New weather buoy deployed off Pictured Rocks National Lakeshore

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ALGER COUNTY, Mich (WJMN) – Michigan Technological University’s Great Lakes Research Center deployed a new spotter buoy at Grand Portal Point on the Pictured Rocks National Lakeshore the weekend of June 27. MTU has used buoys for several years to measure weather and water conditions in Lake Superior and in the Straits of Mackinaw. They recently received a grant from CIGLER providing the funds for several new ‘spotter’ buoys that differ slightly from the ones they’ve used in the past.

The first buoy was deployed to monitor the weather for a dredging project near Gay in April. The research center used that opportunity to test the spotter buoys. John Lenters, associate research scientist, says since COVID-19 slowed down some of the normal buoy deployment in other areas. The Great Lakes Research Center decided to deploy spotter buoys to fill the gaps in weather and lake condition reporting.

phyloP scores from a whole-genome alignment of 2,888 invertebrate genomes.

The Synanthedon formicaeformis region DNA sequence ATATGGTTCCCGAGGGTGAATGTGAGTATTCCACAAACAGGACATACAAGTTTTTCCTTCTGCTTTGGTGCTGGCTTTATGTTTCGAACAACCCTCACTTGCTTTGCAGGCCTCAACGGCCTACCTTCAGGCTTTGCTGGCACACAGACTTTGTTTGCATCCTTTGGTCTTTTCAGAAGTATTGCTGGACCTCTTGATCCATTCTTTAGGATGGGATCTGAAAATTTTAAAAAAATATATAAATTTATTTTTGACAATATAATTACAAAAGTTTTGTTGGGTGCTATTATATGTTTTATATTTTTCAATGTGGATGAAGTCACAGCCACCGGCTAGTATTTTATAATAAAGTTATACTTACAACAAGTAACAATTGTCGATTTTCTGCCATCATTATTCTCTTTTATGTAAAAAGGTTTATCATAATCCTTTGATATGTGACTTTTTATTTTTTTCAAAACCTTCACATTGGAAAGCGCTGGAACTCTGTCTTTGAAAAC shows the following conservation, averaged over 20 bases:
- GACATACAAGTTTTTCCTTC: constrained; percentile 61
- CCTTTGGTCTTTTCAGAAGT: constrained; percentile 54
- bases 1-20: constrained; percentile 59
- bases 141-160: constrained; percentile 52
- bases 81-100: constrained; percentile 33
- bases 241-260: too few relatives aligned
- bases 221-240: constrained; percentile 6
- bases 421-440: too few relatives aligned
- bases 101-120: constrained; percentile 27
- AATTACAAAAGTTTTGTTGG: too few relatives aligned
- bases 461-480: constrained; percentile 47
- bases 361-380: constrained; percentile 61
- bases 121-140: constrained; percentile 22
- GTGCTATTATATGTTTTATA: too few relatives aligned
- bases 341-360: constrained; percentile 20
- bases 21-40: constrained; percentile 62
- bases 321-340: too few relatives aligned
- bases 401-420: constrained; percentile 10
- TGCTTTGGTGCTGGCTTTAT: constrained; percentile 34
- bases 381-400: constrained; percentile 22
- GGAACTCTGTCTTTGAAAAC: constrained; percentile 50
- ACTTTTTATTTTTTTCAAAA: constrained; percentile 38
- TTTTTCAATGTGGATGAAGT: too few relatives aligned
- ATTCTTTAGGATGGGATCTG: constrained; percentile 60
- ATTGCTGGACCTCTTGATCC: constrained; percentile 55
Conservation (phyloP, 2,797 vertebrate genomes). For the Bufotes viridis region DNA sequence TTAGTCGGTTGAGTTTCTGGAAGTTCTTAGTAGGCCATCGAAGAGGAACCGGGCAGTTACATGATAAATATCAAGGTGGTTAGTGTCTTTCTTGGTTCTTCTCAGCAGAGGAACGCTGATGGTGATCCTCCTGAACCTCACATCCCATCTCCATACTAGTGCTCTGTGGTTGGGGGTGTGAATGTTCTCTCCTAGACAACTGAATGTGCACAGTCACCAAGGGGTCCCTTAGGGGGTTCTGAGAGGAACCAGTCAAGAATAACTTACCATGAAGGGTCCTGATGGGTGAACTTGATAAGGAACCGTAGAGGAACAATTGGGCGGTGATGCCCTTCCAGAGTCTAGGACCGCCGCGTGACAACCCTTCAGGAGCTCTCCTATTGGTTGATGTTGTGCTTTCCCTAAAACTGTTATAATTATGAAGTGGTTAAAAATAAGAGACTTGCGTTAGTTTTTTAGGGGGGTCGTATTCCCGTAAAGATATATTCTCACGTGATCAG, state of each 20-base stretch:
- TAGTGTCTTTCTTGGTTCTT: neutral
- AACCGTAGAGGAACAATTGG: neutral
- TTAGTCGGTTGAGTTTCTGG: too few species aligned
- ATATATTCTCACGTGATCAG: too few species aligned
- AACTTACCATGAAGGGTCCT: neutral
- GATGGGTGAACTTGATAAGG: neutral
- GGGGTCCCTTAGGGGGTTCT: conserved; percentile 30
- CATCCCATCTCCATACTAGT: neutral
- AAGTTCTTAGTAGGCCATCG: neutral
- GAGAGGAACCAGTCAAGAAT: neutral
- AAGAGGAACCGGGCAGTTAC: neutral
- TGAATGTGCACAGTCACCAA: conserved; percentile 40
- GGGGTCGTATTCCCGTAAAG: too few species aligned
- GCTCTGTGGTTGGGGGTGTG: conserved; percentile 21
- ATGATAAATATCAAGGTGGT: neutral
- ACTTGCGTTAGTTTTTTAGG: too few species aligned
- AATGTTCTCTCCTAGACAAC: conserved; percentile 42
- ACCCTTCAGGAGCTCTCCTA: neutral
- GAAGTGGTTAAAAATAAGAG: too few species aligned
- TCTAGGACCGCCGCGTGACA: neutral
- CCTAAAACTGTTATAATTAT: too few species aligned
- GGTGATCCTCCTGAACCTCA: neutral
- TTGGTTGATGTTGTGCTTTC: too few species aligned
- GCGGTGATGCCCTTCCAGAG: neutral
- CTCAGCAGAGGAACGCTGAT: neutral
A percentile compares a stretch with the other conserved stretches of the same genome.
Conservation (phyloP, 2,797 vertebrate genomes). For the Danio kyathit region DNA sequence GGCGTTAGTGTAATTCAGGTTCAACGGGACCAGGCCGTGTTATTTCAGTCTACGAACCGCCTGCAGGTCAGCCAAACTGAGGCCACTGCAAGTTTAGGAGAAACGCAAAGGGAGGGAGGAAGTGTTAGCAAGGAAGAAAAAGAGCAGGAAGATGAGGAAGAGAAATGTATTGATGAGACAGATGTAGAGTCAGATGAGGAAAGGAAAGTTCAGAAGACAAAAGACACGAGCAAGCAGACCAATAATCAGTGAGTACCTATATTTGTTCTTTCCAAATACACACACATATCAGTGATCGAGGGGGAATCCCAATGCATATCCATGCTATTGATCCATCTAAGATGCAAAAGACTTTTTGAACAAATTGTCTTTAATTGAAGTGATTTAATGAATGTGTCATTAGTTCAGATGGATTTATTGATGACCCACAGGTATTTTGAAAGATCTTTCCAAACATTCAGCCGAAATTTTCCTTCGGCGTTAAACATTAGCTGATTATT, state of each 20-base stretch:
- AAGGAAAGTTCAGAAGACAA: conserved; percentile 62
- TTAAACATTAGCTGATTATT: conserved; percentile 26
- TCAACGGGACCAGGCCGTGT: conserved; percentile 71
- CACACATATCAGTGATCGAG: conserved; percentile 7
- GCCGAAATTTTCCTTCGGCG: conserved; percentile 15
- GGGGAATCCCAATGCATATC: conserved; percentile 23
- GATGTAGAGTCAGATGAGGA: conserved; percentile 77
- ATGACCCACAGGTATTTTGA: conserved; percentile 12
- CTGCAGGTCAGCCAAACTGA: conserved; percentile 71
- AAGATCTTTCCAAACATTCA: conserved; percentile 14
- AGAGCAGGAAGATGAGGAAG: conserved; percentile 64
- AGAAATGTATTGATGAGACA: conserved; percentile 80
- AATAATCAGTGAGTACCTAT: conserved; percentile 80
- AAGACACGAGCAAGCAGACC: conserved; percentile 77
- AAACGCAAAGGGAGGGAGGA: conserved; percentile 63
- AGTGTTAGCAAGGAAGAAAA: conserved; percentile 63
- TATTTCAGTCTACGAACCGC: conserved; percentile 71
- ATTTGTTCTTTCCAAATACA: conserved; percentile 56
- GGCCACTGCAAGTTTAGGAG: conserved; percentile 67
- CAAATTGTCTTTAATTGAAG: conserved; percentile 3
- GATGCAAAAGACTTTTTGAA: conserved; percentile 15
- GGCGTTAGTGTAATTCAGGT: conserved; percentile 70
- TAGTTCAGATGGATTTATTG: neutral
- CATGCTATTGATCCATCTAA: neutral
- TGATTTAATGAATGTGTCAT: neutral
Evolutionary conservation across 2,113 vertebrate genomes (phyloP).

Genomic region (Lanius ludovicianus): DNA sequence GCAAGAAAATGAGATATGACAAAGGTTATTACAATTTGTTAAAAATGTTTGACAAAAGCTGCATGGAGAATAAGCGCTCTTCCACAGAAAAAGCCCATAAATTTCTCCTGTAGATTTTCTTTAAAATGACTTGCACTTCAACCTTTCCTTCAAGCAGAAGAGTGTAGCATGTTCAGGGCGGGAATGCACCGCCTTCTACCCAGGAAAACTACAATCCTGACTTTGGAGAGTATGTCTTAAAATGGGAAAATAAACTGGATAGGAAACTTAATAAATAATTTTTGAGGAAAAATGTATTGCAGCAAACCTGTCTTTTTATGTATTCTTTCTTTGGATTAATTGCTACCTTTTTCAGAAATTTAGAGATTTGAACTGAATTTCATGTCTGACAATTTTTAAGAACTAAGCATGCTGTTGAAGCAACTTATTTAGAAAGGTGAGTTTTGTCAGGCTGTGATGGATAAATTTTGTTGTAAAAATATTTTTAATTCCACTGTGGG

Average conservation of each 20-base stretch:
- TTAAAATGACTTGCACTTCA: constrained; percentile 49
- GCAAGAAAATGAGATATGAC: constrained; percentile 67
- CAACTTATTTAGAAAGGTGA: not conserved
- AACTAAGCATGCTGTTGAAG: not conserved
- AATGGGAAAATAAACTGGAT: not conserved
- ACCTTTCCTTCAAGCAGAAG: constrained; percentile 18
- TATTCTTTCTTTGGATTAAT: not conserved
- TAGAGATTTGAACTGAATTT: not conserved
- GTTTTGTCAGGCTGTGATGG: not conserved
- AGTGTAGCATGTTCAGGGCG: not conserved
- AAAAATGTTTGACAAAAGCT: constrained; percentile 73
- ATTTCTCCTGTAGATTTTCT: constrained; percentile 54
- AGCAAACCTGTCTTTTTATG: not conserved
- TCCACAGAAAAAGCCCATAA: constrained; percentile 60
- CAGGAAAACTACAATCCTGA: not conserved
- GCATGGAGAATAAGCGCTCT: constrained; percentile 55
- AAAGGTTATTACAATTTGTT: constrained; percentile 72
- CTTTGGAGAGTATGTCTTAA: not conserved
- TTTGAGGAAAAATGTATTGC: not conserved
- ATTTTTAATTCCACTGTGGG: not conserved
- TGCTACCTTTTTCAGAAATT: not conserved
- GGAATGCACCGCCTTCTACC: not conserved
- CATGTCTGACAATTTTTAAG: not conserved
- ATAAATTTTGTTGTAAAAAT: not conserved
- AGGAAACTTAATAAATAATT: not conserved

“They measure wave conditions so that’s like wave height and wave direction and wave period how frequently the waves come by, and then also surface water temperature and they estimate wind speed as well from the conditions,” said Lenters.

The new ‘spotter buoys” are smaller than older buoys that MTU has been using. Spotter buoys measure 16 inches in diameter and weigh about 12 pounds. Lenters says that and other reasons contributed to their choice of the buoys.

“They transmit their data through satellite so you don’t necessarily need to, most of these other ones you need to be in cell phone range because that’s how they transmit the data,” said Lenters. “So it was a variety of reasons but you know the relatively low cost compared to the larger ones and so it allowed us to purchase a number of these and put them in different spots.”

Data from the buoys is available to anyone for research or to check lake conditions before heading out on a boat. However, Lenters says it will take a few years before enough data is collected to do significant research from it.

“Eventually we’ll have graduate students and other scientists looking at the data analyzing it for trends in water temperature or wave height, or looking at extreme events like coastal storms,” said Lenters

In past years, Lenters says they have received positive feedback from kayakers that use information gathered by buoys to plan trips. The new buoy at Grand Portal Point reports conditions every thirty minutes and can be found at uglos.mtu.edu.

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